I had my head in a book for most of the journey (The Great Game by Peter Hopkirk) but took a break somewhere around Brondesbury Park. It looked nice, Brondesbury, but then places often do from the vantage of the London over-ground. You’re up in the trees, and the spires of local churches have an advantage over the more low-rise clutter that subjugates one's view from street-level: an isosceles order amongst the chlorophylloid chaos. Further afield you might discern more exalted landmarks, or the city itself, and if there are interesting meteorological weather formations afoot, then they’re nice to behold too. So my 45 minutes train journey on a Saturday afternoon was actually quite pleasing and in complete contrast to the havoc that greeted me when I disembarked at Dalston.
Dalston Kingsland’s a weird one. On the surface it’s reminiscent of old Stratford, or the more unsavoury elements of Ealing, with dated shopping malls and boutiques without any real focus. Look more closely amongst the crowds and the shops selling cheap linen and you’ll see hipster types buzzing about on single-speed bikes, or socialist workers encouraging you to join them on demos. I suppose I live quite a cosseted existence out west, and so all this can seem rather exotic.
I’d texted my seller when one stop away from Dalston Kingsland and didn't have to wait long. As soon as I saw him I felt I knew his game. I might be wrong, and it could be awfully unfair of me to say, but my first thought was that the bicycle was probably a stolen one. I've never known anybody who’s owned a Holdsworth, but I’d wager that their offspring don’t generally turn out like this: wearing baseball caps at jaunty angles, with nicotine stained teeth, baggy tracksuit bottoms, dirty finger-nails and a gait that nods from side to side. To be fair, the man (of approximately 25 years) was terribly polite and did seem to know his subject. The bike was in good condition – very good condition – but it was not a Triath-Elan, nor was it steel blue, and the tyres weren't of the racing kind. It looked to me to be a lower-end model (although still with a Reynolds 531 frame), was black and its tyres were a right chunky pair of monsters. This gave me an escape clause and I could relax safe in the knowledge that I’d be under no obligation to buy something that hadn't met with my expectations – the expectations that he’d handed to me. But it was a nice bike… and it was only £140… but no, I couldn't live myself knowing it was stolen. But I didn't know if it was stolen. But I would have to do something about those tyres, and I don’t really like black coloured bikes… Sensing my disinterest, he asked me to make him an offer. I was confident I could sell it and make a profit, but this bike business was starting to get ridiculous. I declined, thanked him for coming to meet me, he said it was no problem, and I went home.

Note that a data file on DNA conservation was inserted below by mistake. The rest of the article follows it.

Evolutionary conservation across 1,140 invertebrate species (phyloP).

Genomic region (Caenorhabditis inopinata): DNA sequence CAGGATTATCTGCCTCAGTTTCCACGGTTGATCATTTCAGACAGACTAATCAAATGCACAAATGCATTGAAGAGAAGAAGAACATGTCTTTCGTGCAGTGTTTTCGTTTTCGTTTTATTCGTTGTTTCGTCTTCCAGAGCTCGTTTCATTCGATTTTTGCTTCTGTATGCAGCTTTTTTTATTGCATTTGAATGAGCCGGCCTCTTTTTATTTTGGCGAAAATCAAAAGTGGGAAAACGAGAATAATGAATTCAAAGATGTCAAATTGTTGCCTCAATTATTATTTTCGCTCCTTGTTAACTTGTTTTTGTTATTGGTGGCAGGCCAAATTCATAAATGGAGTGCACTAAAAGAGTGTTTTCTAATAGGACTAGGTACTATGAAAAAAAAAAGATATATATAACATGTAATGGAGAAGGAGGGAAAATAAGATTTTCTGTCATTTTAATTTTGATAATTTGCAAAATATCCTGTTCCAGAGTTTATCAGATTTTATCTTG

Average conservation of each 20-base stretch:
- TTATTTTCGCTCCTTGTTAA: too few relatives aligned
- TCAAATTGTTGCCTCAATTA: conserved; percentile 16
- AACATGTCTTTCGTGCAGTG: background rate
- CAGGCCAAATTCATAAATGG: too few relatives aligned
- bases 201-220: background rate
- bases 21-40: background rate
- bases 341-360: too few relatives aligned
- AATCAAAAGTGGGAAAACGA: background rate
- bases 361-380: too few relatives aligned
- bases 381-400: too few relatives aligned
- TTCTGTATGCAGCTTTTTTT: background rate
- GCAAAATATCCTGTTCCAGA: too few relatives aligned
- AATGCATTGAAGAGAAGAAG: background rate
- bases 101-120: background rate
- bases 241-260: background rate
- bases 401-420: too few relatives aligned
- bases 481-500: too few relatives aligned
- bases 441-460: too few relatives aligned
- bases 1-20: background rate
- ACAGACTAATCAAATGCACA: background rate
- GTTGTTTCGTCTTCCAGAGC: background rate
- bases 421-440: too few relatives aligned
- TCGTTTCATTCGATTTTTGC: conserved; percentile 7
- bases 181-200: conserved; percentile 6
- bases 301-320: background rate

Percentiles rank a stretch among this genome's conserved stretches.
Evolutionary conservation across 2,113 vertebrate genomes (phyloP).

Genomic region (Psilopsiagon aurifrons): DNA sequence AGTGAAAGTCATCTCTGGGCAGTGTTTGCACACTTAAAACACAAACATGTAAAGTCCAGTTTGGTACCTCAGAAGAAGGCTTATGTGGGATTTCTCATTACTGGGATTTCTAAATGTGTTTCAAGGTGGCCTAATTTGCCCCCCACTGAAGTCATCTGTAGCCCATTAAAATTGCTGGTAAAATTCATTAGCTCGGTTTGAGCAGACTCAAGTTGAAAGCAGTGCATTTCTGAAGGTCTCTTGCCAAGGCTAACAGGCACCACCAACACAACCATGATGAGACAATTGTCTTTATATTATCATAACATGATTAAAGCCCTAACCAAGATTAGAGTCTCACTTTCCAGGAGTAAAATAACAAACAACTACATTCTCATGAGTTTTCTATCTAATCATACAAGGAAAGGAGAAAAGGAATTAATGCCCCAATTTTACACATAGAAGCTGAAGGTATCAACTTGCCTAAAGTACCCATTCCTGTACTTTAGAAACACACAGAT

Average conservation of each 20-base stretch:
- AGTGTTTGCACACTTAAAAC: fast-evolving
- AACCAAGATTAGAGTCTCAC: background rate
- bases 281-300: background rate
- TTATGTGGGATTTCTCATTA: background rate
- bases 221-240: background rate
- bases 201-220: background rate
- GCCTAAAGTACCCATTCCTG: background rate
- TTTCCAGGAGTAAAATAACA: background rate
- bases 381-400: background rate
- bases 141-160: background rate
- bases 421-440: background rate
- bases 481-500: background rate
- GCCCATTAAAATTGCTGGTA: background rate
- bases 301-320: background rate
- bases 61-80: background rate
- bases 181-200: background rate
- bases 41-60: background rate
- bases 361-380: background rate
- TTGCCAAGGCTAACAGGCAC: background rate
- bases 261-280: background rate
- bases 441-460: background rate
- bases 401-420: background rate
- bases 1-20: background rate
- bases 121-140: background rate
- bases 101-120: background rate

A Holdsworth Triath-Elan VS
Back at the office, as it was fast becoming, I thought I’d Google-search for stolen Holdsworths. I don’t think I had any intention of doing anything about this potential act of pilferage, should something come up, but it would satisfy my curiosity and validate my instinct. Nothing was immediately apparent but I then decided to run a search on the guy’s name and telephone number to see if that threw anything up. And it did: about 30 adverts on Gumtree (some live, some dead), most of them with appropriated images (but not all) and almost all of them selling bikes at £140 a go. He normally didn't even bother to explain the motivation behind the sell, although there was mention of him actively building up single-speeds here and there, and that he was ‘Moving Away’ again. The bikes were usually in ‘Perfect Working Order’ or ‘Looking New’ with ‘No Service Needed’.
By the end of the day the advert for the Holdsworth was no more.